The rise of freelancing

Increased digitalisation and the changes to the labour market brought about by the Covid-19 pandemic mean that working from anywhere has not only become possible but also acceptable to an increasing number of people. This is therefore changing the way we work, as well as how we buy, sell and share goods and services.

Familiarisation with technology, which has been necessary during the COVID-19 crisis, means that people of all ages, backgrounds and education can turn to it for more sophisticated and varied services. This environment has led to the rise of platform marketplaces which allow the effects of technology to reach more people, more quickly than ever before. Since individuals and firms need only a broadband connection to share/trade goods and services on online platforms, scale without size is possible and more economic opportunity is created.

Today, over 28 million people in Europe work through digital labour platforms. In 2025, their number is expected to reach 43 million people. Between 2016 and 2020, the revenues in the platform economy grew almost fivefold from an estimated €3 billion to around €14 billion.

Technology platforms: the path to a dream/nightmare future

To some, freelancing facilitated by technology platforms represents the glorious, utopian future where you can work from anywhere, at anytime and be easily matched with relevant jobs and projects. This represents freedom, choice and opportunity. For others, freelancing leads to a dystopian nightmare. Sceptics paint pictures of workers with less freedom, less options and less money: humans becoming slaves to algorithms and monopoly-seeking companies based in a far off country, paying no tax.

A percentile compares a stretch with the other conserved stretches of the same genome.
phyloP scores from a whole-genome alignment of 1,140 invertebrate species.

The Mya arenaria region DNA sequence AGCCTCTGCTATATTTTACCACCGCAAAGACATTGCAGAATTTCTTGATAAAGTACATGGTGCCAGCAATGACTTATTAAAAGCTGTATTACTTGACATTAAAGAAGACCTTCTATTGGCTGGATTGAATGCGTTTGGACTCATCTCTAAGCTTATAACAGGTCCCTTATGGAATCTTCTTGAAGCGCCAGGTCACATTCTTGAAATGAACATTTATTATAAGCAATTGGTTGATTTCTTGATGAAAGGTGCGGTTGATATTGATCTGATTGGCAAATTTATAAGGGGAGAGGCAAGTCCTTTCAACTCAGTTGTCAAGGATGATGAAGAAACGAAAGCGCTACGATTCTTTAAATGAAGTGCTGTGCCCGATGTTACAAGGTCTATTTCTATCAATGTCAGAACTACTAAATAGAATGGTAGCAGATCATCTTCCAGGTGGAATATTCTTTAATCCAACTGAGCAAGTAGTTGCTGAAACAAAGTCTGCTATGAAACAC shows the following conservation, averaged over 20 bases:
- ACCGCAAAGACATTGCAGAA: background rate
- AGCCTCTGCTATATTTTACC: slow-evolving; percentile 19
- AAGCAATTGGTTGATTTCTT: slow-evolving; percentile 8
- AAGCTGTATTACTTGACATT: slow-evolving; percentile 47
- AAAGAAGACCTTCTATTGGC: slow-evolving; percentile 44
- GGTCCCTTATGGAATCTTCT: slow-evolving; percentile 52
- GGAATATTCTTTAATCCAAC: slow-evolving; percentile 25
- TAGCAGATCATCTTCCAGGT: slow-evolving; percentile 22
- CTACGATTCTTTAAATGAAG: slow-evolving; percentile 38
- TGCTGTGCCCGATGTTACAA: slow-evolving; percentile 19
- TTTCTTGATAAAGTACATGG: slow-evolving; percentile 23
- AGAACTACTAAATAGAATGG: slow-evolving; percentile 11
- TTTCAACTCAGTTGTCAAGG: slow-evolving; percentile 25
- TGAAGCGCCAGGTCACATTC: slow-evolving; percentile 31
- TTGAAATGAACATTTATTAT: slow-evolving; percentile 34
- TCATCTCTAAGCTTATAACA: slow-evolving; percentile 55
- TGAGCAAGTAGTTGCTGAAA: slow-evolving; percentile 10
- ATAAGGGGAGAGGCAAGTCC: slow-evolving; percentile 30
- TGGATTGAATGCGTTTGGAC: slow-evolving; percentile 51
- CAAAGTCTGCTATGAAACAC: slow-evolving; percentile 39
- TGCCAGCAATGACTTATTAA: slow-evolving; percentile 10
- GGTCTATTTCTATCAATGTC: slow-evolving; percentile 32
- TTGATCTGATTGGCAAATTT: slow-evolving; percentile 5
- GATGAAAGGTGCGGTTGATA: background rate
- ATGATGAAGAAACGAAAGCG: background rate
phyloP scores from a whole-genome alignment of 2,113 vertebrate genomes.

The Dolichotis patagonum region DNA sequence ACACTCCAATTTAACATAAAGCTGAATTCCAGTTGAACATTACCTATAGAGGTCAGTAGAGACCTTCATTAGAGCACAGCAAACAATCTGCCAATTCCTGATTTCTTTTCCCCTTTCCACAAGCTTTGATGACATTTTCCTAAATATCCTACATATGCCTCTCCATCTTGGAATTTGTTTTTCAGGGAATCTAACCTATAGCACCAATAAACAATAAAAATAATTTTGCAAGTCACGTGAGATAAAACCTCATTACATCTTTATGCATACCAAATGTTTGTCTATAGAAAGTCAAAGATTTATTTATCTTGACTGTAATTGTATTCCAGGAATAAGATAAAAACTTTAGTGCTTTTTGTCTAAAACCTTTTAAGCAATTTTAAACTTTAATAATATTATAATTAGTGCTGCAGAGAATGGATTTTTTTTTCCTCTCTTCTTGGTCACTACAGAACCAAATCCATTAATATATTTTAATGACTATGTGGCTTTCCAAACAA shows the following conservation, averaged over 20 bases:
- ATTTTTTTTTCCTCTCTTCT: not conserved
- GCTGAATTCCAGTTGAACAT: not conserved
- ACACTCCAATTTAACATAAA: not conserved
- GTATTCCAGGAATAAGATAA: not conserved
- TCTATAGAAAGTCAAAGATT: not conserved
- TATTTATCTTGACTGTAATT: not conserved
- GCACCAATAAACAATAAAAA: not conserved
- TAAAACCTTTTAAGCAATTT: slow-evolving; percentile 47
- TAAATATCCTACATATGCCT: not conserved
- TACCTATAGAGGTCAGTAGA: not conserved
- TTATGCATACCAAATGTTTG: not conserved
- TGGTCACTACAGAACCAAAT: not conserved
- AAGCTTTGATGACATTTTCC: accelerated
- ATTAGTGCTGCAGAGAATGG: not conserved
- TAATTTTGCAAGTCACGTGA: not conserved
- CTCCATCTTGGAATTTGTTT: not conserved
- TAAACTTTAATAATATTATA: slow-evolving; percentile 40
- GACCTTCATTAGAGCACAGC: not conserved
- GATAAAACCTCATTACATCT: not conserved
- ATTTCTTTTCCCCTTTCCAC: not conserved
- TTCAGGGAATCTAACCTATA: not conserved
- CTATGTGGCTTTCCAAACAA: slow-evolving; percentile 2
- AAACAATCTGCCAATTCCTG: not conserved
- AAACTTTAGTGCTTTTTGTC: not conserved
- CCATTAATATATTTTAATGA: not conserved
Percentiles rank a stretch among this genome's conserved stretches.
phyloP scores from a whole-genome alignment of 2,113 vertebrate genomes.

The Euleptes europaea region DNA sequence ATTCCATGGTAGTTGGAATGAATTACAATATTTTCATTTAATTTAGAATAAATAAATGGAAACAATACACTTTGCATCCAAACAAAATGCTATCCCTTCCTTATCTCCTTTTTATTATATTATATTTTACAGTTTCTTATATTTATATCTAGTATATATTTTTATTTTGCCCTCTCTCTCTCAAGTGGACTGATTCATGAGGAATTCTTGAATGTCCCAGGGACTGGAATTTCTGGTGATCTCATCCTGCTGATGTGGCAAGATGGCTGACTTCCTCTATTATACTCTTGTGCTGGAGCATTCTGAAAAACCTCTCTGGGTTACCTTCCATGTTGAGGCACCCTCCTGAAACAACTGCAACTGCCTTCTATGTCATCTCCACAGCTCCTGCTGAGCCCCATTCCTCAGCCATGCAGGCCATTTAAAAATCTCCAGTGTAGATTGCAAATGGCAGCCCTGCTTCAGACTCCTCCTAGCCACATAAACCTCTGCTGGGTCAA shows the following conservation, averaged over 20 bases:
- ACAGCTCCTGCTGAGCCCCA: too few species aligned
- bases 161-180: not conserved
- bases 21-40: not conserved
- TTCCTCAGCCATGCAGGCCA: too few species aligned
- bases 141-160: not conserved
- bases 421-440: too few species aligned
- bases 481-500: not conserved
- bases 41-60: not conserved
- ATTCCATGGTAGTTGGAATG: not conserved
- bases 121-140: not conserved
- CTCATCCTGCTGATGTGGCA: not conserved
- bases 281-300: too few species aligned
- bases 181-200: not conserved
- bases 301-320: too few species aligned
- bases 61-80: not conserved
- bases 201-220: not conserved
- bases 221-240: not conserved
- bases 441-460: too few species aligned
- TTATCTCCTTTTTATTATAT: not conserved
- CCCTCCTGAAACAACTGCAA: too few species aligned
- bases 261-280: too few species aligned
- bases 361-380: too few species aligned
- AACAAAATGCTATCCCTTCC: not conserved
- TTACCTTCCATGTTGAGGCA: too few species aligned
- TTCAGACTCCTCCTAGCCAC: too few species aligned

Both extreme views are quite commonly expressed in the media by thought-leaders, businessmen and politicians alike. The truth is different from person to person - depending on their skills, knowledge and network - as is the case in the traditional economy.

Opportunities for startups and entrepreneurs

The rising freelance movement presents opportunities for startups by creating a huge pool of talent that can be accessed on a needs basis. Startups and SMEs can integrate specific talents as and when they need them on an ad hoc basis. This is vital for all parties involved as more people choose flexibility and a move away from the traditional 9 to 5, while startups need flexibility and often cannot be saddled with a large full-time workforce.

Freelancing also allows people to try new ideas and test concepts - often in parallel with traditional employment - before they take the step of starting a company. Furthermore, many people are worried by the administration, reporting and bureaucracy associated with starting their own company or freelancing. This is where self-employment companies step in. These organisations allow freelancers without a company to send invoices and get paid for their work - while taking care of the payment of taxes - without the administrative, time and cost burden of starting a company.

Knowing the rules

An increasing number of rules and regulations are being debated in order to create more of a framework within which freelancers can operate. The European Commission adopted a proposal for legislation around freelancer and platform economy worker rights in December 2021, for example. Activity has also begun to tailor health and safety legislation to cover platform work. Simultaneously financial service providers are changing their approach in order to accommodate freelancers in everything from insurance products, saving schemes and providing mortgages and loans. This underlines the fact that the world is changing. Acknowledging the movement that is taking place while ensuring that freelancers are not treated as second-class citizens is vital.

There is currently a lack of understanding around freelancing - particularly the benefits that is creates  for individuals and businesses, as well as the economy and the broader society. Yet the exponential growth in freelancing means that more people will consider it as a lifestyle choice while start ups, SMEs and larger organisations will need to develop a freelancer strategy.